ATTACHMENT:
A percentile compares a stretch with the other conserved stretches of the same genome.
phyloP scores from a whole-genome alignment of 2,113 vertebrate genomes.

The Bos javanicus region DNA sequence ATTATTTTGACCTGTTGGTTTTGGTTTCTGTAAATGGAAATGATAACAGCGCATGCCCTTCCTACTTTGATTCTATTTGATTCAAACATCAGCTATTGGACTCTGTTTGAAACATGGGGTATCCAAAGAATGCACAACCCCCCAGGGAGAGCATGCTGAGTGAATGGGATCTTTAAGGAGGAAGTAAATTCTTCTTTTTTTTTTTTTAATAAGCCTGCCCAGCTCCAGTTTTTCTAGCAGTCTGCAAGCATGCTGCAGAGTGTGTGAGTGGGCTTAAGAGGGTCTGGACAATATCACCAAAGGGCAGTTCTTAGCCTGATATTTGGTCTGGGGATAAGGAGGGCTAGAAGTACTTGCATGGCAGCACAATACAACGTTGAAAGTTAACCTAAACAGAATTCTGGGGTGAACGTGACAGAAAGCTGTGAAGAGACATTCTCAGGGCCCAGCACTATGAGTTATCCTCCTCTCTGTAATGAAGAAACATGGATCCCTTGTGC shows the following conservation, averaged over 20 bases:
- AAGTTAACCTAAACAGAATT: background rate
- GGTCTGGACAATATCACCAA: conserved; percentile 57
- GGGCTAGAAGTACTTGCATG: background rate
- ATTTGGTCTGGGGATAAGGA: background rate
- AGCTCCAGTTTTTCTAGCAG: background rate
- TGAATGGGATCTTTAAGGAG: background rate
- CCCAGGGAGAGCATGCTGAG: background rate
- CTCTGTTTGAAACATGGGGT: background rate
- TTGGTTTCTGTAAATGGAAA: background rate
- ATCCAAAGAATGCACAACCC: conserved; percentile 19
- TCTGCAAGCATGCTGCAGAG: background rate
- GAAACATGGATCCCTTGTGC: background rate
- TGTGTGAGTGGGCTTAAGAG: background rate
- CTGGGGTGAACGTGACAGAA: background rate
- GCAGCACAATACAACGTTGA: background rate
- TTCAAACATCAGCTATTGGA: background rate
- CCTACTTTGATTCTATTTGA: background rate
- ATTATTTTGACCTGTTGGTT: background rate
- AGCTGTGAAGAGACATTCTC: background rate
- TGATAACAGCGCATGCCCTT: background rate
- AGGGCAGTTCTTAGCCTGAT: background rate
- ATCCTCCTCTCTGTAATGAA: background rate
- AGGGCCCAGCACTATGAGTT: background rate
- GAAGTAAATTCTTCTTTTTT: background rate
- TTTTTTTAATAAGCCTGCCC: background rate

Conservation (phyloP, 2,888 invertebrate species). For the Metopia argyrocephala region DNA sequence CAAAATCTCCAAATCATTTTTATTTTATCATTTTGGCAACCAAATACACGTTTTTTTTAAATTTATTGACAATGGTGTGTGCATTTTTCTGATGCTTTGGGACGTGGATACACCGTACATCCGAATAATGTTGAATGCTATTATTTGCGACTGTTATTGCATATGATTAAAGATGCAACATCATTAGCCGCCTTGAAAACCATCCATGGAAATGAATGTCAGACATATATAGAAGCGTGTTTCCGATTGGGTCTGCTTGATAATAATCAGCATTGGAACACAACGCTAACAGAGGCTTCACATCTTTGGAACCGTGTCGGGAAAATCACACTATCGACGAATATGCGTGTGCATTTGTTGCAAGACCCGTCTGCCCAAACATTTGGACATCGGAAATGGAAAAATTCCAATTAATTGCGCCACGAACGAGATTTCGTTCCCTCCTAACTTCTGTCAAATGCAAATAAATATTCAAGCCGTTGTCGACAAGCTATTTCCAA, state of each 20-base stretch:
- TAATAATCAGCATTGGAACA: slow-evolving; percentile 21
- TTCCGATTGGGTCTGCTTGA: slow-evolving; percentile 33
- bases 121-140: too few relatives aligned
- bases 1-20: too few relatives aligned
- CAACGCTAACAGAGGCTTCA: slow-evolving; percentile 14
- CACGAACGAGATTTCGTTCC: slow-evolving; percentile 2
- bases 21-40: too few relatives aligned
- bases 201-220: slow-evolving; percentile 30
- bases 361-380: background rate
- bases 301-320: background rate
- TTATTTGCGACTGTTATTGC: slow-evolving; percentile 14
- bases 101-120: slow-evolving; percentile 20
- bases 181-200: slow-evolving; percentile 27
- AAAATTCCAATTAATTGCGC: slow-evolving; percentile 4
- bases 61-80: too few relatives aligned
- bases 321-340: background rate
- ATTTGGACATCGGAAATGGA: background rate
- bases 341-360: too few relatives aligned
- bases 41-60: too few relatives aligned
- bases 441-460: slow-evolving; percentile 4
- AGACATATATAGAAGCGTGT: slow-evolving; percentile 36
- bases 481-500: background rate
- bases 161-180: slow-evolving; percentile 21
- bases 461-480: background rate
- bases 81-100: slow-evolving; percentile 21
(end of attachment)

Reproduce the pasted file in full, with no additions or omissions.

A percentile compares a stretch with the other conserved stretches of the same genome.
phyloP scores from a whole-genome alignment of 2,113 vertebrate genomes.

The Bos javanicus region DNA sequence ATTATTTTGACCTGTTGGTTTTGGTTTCTGTAAATGGAAATGATAACAGCGCATGCCCTTCCTACTTTGATTCTATTTGATTCAAACATCAGCTATTGGACTCTGTTTGAAACATGGGGTATCCAAAGAATGCACAACCCCCCAGGGAGAGCATGCTGAGTGAATGGGATCTTTAAGGAGGAAGTAAATTCTTCTTTTTTTTTTTTTAATAAGCCTGCCCAGCTCCAGTTTTTCTAGCAGTCTGCAAGCATGCTGCAGAGTGTGTGAGTGGGCTTAAGAGGGTCTGGACAATATCACCAAAGGGCAGTTCTTAGCCTGATATTTGGTCTGGGGATAAGGAGGGCTAGAAGTACTTGCATGGCAGCACAATACAACGTTGAAAGTTAACCTAAACAGAATTCTGGGGTGAACGTGACAGAAAGCTGTGAAGAGACATTCTCAGGGCCCAGCACTATGAGTTATCCTCCTCTCTGTAATGAAGAAACATGGATCCCTTGTGC shows the following conservation, averaged over 20 bases:
- AAGTTAACCTAAACAGAATT: background rate
- GGTCTGGACAATATCACCAA: conserved; percentile 57
- GGGCTAGAAGTACTTGCATG: background rate
- ATTTGGTCTGGGGATAAGGA: background rate
- AGCTCCAGTTTTTCTAGCAG: background rate
- TGAATGGGATCTTTAAGGAG: background rate
- CCCAGGGAGAGCATGCTGAG: background rate
- CTCTGTTTGAAACATGGGGT: background rate
- TTGGTTTCTGTAAATGGAAA: background rate
- ATCCAAAGAATGCACAACCC: conserved; percentile 19
- TCTGCAAGCATGCTGCAGAG: background rate
- GAAACATGGATCCCTTGTGC: background rate
- TGTGTGAGTGGGCTTAAGAG: background rate
- CTGGGGTGAACGTGACAGAA: background rate
- GCAGCACAATACAACGTTGA: background rate
- TTCAAACATCAGCTATTGGA: background rate
- CCTACTTTGATTCTATTTGA: background rate
- ATTATTTTGACCTGTTGGTT: background rate
- AGCTGTGAAGAGACATTCTC: background rate
- TGATAACAGCGCATGCCCTT: background rate
- AGGGCAGTTCTTAGCCTGAT: background rate
- ATCCTCCTCTCTGTAATGAA: background rate
- AGGGCCCAGCACTATGAGTT: background rate
- GAAGTAAATTCTTCTTTTTT: background rate
- TTTTTTTAATAAGCCTGCCC: background rate

Conservation (phyloP, 2,888 invertebrate species). For the Metopia argyrocephala region DNA sequence CAAAATCTCCAAATCATTTTTATTTTATCATTTTGGCAACCAAATACACGTTTTTTTTAAATTTATTGACAATGGTGTGTGCATTTTTCTGATGCTTTGGGACGTGGATACACCGTACATCCGAATAATGTTGAATGCTATTATTTGCGACTGTTATTGCATATGATTAAAGATGCAACATCATTAGCCGCCTTGAAAACCATCCATGGAAATGAATGTCAGACATATATAGAAGCGTGTTTCCGATTGGGTCTGCTTGATAATAATCAGCATTGGAACACAACGCTAACAGAGGCTTCACATCTTTGGAACCGTGTCGGGAAAATCACACTATCGACGAATATGCGTGTGCATTTGTTGCAAGACCCGTCTGCCCAAACATTTGGACATCGGAAATGGAAAAATTCCAATTAATTGCGCCACGAACGAGATTTCGTTCCCTCCTAACTTCTGTCAAATGCAAATAAATATTCAAGCCGTTGTCGACAAGCTATTTCCAA, state of each 20-base stretch:
- TAATAATCAGCATTGGAACA: slow-evolving; percentile 21
- TTCCGATTGGGTCTGCTTGA: slow-evolving; percentile 33
- bases 121-140: too few relatives aligned
- bases 1-20: too few relatives aligned
- CAACGCTAACAGAGGCTTCA: slow-evolving; percentile 14
- CACGAACGAGATTTCGTTCC: slow-evolving; percentile 2
- bases 21-40: too few relatives aligned
- bases 201-220: slow-evolving; percentile 30
- bases 361-380: background rate
- bases 301-320: background rate
- TTATTTGCGACTGTTATTGC: slow-evolving; percentile 14
- bases 101-120: slow-evolving; percentile 20
- bases 181-200: slow-evolving; percentile 27
- AAAATTCCAATTAATTGCGC: slow-evolving; percentile 4
- bases 61-80: too few relatives aligned
- bases 321-340: background rate
- ATTTGGACATCGGAAATGGA: background rate
- bases 341-360: too few relatives aligned
- bases 41-60: too few relatives aligned
- bases 441-460: slow-evolving; percentile 4
- AGACATATATAGAAGCGTGT: slow-evolving; percentile 36
- bases 481-500: background rate
- bases 161-180: slow-evolving; percentile 21
- bases 461-480: background rate
- bases 81-100: slow-evolving; percentile 21